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I'm 16 and I'm going through relationship problems that I'm not sure how to handle or what to think of. My boyfriend wants me to change the way I dress because he says I look "slutty." He says he doesn't like me wearing shorts, skirts, dresses or a plain vest top on its own (and I'm quite flat chested so I never show off any cleavage). I'm the type of person who likes wearing what I want. I'm into trends and fashion but now that he's in my life I feel like I'm not allowed to like or wear any of my skirts and dresses in my closet that I love.
But even though he says I can wear what I want, he gets pissed off when I do.
A friend of mine was in a relationship about 2 years ago. He's a guy. His girlfriend at the time pressured him into doing oral sex by saying that if he didn't do it that meant he didn't love her. Would that be sexual abuse? Because if a guy pressured a girl into giving him a blow job that would be considered sexual abuse and I'm just double-checking to see if that goes both ways.
Most of us who work or volunteer here at Scarleteen are bookworms, and are also really interested in following popular culture to see what's happening, especially in terms of frank conversations about sex, sexuality, desire and fantasies. When a lot of people started talking about 50 Shades of Grey, we started paying attention. And when a bunch of media outlets started falling over each other to either hail the book for making BDSM mainstream and celebrating female sexuality or condemn it for those same reasons, we got curious.
As a woman who often enjoys being sexually submissive and as someone who has moved in kink circles, I set out many times to start reading the book, but shied away from it again and again. BDSM, in all its variations and manifestations, has a pretty bad rep: a lot of the time when we meet characters in books or on TV who engage in BDSM, they are either leather-clad outsiders (who are also often involved in sex work - think Lady Heather from CSI Las Vegas), or deRead more...
My boyfriend of 2 years is pressuring me to send him nude pictures of myself to him. My question is not whether or not I should send him the pictures, because I'm not going to. It's regarding what I should do about his overwhelming sexual desire and uncontrollable temper, and recent accusations he has made towards me.
Scarleteen's users are diverse, as are the reasons they find us, and the issues they bring to us. For some, the needs are as basic as needing to know how and when to use a condom or a hormonal contraceptive, or learning the names and functions of body parts. Some want help figuring out if sex with another person is something they want or not, or are ready for; some need help learning to negotiate or assert their sexual or interpersonal wants and needs. Many just need to know, from especially from someone who doesn't want anything from them, that it's okay for them to have sexual feelings and a sexuality. Many users like these have access to sexual healthcare, supportive and caring families or communities, and haven't experienced great sexual or interpersonal traumas. For those users, we're often something they need, but not something they can't manage without. We're a valuable helper, but not the only help they've got to draw on.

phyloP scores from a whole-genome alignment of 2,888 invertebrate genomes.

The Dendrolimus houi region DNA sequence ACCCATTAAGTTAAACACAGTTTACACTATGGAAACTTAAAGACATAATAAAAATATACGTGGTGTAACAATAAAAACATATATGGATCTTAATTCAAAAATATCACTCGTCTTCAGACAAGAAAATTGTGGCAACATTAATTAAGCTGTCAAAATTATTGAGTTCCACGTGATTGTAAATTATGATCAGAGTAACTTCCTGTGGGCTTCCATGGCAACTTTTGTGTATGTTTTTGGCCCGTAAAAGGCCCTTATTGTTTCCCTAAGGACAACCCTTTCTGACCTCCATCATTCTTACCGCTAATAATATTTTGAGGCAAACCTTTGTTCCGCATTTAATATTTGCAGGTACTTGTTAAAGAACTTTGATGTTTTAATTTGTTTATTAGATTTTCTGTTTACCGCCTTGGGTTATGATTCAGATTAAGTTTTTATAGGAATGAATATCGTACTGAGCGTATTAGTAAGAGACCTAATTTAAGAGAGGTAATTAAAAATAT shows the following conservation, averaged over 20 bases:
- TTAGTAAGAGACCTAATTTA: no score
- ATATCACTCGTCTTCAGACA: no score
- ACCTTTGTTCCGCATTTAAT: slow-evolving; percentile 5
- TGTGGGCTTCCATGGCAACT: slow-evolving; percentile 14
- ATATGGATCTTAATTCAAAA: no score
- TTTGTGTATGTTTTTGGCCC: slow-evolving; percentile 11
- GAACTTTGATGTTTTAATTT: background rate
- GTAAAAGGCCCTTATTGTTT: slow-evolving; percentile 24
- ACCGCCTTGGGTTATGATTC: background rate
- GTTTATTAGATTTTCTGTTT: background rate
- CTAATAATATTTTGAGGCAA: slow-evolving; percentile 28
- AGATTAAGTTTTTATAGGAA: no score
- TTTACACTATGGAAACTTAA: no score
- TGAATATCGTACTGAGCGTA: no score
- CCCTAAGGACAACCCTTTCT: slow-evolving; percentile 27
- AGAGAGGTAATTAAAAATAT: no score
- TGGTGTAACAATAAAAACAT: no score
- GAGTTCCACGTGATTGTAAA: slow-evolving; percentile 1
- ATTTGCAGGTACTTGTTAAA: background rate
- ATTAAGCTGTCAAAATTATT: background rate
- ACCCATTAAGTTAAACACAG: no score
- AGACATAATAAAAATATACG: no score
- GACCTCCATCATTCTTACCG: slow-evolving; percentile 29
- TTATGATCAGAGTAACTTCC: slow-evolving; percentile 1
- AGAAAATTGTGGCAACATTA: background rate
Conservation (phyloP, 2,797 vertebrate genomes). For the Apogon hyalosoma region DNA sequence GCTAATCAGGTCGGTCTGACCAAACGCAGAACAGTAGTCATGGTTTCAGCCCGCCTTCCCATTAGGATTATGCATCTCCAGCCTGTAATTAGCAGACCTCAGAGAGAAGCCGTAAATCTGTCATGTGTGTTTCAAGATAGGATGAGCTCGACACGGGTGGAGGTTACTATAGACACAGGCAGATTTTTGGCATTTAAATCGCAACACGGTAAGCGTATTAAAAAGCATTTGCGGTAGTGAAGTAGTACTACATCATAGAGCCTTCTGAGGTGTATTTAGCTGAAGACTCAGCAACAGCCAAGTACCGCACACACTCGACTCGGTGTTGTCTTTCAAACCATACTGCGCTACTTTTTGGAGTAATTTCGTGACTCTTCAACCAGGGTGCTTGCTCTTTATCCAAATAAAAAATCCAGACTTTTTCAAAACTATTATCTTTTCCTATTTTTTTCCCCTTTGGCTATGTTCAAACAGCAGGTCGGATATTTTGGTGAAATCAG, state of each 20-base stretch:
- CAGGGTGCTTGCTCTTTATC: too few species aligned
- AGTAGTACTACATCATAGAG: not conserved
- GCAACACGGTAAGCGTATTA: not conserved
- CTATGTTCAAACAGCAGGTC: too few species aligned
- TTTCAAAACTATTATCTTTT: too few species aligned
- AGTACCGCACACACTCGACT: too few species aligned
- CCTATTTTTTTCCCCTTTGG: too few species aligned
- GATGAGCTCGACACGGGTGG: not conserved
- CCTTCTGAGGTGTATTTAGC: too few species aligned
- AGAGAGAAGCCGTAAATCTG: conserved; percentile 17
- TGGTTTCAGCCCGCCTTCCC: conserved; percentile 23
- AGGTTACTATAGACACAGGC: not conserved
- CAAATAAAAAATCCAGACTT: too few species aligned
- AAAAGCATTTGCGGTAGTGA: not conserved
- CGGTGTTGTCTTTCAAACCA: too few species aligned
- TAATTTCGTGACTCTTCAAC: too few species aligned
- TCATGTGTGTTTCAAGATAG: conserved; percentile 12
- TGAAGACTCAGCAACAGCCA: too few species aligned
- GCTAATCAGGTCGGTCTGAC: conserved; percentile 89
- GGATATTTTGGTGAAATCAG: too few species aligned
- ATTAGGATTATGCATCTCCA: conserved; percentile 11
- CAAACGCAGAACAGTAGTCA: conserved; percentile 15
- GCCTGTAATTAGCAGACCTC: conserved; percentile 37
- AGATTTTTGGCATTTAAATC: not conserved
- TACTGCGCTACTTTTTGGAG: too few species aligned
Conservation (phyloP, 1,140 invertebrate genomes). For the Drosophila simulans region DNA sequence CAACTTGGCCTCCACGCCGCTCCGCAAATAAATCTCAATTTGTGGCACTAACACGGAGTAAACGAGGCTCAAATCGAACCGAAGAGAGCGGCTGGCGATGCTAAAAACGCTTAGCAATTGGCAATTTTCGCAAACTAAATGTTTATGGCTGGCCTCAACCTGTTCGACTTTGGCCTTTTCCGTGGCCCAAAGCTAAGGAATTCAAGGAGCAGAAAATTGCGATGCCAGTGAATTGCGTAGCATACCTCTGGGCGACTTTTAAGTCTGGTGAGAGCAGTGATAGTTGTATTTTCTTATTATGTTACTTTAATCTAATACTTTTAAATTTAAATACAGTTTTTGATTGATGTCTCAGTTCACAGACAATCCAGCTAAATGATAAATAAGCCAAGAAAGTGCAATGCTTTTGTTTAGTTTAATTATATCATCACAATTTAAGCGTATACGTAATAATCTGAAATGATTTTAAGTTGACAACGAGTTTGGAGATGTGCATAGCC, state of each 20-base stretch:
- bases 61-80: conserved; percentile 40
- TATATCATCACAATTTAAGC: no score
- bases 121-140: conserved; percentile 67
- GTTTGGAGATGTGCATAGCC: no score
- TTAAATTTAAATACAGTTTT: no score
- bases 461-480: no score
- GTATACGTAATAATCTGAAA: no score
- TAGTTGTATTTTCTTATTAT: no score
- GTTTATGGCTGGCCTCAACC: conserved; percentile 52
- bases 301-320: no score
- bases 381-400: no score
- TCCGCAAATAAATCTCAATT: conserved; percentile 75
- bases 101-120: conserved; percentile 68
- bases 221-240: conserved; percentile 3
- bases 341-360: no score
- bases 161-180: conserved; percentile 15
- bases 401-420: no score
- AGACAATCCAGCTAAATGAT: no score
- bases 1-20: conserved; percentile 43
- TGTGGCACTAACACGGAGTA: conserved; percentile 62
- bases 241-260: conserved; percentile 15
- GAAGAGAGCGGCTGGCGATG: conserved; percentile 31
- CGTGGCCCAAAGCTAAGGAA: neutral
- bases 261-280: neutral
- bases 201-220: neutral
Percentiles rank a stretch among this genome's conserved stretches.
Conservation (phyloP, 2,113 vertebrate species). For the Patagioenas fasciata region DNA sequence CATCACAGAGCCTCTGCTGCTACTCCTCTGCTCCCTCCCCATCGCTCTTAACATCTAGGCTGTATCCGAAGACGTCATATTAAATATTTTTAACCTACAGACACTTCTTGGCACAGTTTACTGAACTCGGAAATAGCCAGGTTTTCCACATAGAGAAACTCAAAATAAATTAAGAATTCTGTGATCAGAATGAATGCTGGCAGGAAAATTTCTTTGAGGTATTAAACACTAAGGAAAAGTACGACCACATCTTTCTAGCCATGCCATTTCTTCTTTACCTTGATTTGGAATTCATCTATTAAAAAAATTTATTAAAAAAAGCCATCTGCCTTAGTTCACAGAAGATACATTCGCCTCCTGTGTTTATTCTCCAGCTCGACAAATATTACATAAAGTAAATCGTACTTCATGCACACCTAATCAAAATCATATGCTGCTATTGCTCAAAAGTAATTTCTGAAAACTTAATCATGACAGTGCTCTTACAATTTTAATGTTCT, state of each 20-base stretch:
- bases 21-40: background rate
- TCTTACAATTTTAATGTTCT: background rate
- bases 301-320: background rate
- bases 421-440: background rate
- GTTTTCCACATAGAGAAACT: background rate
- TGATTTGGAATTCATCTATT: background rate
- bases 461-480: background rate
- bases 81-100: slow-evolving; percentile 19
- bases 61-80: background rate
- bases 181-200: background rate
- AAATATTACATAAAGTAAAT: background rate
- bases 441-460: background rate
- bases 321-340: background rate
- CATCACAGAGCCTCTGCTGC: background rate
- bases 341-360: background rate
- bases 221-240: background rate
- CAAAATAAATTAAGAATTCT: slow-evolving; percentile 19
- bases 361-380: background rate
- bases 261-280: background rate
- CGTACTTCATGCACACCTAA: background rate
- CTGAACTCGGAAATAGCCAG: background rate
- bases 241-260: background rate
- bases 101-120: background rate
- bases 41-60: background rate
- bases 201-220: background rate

Some of our users come to Scarleteen just once or twicRead more...
That's it, just what seems -- to me, anyway -- to be a relatively simple request I'm putting out to the universe today, because it's something that comes up almost constantly in work and discussions around sexuality, something where I've grown impatient waiting for change.
I'm asking what I'm asking as an advocate for survivors, as a survivor myself and as someone deeply invested in sex being something truly beneficial for people, and which we only define as something people willingly, wantedly, choose to do when they do choose it.
Please stop calling rape sex (especially if you are not talking about your own experiences with sexual abuse and assault, where those experiences are things you yourself choose to call sex). Please stop calling rape or other kinds of sexual violence things like "unwanted sex."
Please stop saying someone engaged in sex when you know it was abuse or assault, suspect that it was, or just don't know if everyone involved was consenting. Please stop asking whRead more...
Two years ago, I was raped by a boyfriend. I suppressed those feelings for a long time; I've only recently come to terms by calling it rape and I'm trying to be more open about my experience, in the hopes that it will help me heal. I've only told my two closest friends.
I'd like to tell my current significant other. I trust him, and I think it's fair he should know what problems I have before we get involved too deeply. I'm really nervous about this, though. How do I even start the conversation? What if he doesn't take it well? I'm definitely not in a place to discuss my rape in detail, but how do I talk about how rape affected my personal boundaries?